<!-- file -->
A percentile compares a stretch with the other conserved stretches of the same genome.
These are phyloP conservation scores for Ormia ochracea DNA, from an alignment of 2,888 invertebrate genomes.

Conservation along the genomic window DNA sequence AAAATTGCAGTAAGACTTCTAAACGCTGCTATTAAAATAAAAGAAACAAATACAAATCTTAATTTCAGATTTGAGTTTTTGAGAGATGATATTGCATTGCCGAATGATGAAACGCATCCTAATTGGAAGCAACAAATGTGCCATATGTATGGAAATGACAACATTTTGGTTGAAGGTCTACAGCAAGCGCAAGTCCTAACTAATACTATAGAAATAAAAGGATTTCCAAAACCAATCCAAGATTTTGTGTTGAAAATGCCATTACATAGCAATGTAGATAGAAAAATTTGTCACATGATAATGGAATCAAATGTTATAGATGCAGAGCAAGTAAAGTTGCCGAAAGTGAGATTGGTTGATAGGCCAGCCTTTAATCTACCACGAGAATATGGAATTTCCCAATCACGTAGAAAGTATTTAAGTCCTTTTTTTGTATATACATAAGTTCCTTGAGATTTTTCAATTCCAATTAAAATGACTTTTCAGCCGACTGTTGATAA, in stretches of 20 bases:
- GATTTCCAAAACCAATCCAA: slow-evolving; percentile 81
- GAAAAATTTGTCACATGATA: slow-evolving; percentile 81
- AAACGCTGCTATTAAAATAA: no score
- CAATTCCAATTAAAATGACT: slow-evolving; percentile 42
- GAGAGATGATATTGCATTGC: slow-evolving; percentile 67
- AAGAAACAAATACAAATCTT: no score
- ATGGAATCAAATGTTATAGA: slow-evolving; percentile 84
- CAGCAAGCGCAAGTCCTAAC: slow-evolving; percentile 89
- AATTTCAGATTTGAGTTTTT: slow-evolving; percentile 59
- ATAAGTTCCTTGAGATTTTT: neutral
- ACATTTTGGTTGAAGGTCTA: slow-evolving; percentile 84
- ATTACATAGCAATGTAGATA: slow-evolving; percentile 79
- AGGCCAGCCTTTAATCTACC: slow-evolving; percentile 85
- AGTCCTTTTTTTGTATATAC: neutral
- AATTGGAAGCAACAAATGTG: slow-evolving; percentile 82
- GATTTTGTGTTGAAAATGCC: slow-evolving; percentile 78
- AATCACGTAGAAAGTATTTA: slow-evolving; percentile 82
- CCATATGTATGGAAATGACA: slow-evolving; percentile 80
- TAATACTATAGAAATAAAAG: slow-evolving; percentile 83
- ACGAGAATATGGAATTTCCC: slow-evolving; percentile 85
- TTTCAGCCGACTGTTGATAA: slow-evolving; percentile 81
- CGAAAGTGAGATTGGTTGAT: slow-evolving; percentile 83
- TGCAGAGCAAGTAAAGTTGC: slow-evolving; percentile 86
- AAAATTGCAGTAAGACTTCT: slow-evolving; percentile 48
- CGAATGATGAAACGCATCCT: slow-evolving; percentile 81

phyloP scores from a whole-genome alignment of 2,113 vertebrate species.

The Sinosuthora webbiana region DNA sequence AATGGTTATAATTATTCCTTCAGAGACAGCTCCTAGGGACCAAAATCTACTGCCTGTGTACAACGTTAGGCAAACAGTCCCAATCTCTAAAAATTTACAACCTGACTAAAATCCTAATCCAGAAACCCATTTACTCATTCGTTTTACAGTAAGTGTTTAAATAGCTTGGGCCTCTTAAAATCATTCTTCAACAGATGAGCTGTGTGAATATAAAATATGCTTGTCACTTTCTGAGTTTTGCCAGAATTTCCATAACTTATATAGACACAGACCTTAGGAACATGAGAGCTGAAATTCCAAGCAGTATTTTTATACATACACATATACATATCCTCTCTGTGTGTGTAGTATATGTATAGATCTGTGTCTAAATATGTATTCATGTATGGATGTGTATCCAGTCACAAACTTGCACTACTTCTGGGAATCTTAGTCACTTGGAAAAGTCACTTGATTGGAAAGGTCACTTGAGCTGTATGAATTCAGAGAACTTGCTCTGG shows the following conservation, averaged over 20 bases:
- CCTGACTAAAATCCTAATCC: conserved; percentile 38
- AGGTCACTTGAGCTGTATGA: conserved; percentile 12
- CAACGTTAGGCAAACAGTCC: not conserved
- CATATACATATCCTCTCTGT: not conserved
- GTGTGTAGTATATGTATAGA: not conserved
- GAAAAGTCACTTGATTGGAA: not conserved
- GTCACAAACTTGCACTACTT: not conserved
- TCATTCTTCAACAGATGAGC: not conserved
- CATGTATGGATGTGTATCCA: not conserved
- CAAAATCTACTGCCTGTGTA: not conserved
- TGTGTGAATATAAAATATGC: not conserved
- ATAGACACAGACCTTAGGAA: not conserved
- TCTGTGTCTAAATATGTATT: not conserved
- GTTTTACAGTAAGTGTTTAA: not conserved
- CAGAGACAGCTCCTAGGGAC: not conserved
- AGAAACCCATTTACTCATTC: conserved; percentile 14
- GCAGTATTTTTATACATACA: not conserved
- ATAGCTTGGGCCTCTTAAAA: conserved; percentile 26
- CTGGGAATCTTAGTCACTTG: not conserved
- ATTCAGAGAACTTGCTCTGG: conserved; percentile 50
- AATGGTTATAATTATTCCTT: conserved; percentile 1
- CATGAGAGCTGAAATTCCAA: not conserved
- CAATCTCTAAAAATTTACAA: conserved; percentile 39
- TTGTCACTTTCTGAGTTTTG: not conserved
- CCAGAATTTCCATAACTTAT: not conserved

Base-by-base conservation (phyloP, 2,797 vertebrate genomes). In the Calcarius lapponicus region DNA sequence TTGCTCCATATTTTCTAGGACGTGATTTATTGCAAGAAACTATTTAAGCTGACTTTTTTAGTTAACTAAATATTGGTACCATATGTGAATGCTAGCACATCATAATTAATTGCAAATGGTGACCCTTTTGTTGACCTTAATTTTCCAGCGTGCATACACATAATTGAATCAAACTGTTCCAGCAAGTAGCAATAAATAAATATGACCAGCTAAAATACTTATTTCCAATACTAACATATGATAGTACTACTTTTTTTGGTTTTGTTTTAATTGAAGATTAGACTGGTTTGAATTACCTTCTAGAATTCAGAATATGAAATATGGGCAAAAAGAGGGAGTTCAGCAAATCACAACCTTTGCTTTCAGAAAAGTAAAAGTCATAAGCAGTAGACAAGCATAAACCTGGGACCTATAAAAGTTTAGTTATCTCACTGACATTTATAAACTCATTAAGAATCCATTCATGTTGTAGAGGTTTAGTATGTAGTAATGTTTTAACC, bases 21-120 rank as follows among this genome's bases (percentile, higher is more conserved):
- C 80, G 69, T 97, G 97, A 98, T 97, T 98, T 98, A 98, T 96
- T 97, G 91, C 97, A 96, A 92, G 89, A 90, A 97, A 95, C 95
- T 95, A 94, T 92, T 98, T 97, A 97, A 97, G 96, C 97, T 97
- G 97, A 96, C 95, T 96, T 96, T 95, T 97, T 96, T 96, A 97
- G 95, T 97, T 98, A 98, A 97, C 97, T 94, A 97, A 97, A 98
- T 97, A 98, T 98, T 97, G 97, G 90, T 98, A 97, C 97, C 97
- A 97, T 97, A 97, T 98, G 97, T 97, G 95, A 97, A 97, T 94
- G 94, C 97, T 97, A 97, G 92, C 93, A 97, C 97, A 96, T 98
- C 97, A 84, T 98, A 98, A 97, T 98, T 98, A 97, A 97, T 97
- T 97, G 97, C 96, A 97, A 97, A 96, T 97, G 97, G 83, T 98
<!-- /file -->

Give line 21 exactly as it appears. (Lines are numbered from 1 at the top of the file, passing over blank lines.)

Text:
- CCATATGTATGGAAATGACA: slow-evolving; percentile 80